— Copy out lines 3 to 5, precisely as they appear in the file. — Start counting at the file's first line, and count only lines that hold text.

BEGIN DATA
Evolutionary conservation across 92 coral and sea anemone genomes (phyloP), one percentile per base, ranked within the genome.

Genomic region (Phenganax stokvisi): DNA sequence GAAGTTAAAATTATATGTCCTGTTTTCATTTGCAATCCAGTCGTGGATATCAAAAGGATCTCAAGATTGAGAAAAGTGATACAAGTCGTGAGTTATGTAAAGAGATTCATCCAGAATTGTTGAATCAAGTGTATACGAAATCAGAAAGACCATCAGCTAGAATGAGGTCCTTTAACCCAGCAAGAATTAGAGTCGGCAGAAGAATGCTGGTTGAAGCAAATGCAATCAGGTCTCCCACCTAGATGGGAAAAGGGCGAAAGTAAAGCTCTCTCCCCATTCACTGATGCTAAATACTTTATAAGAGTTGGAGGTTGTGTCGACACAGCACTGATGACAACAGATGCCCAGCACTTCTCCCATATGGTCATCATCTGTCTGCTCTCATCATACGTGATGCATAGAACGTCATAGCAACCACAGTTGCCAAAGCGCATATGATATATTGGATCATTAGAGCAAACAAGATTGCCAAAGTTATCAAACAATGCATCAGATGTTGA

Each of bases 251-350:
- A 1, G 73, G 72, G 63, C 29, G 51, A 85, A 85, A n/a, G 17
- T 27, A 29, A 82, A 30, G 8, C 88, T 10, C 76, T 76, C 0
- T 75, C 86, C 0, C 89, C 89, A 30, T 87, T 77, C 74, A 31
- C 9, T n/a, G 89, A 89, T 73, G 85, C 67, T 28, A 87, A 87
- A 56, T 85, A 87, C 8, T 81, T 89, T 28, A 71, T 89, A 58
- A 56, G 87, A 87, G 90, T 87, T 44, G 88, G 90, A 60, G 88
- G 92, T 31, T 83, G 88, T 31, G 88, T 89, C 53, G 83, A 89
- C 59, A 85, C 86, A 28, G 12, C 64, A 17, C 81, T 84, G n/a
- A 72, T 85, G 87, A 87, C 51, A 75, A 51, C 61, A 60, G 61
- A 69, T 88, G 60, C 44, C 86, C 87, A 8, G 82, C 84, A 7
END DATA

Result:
Each of bases 251-350:
- A 1, G 73, G 72, G 63, C 29, G 51, A 85, A 85, A n/a, G 17
- T 27, A 29, A 82, A 30, G 8, C 88, T 10, C 76, T 76, C 0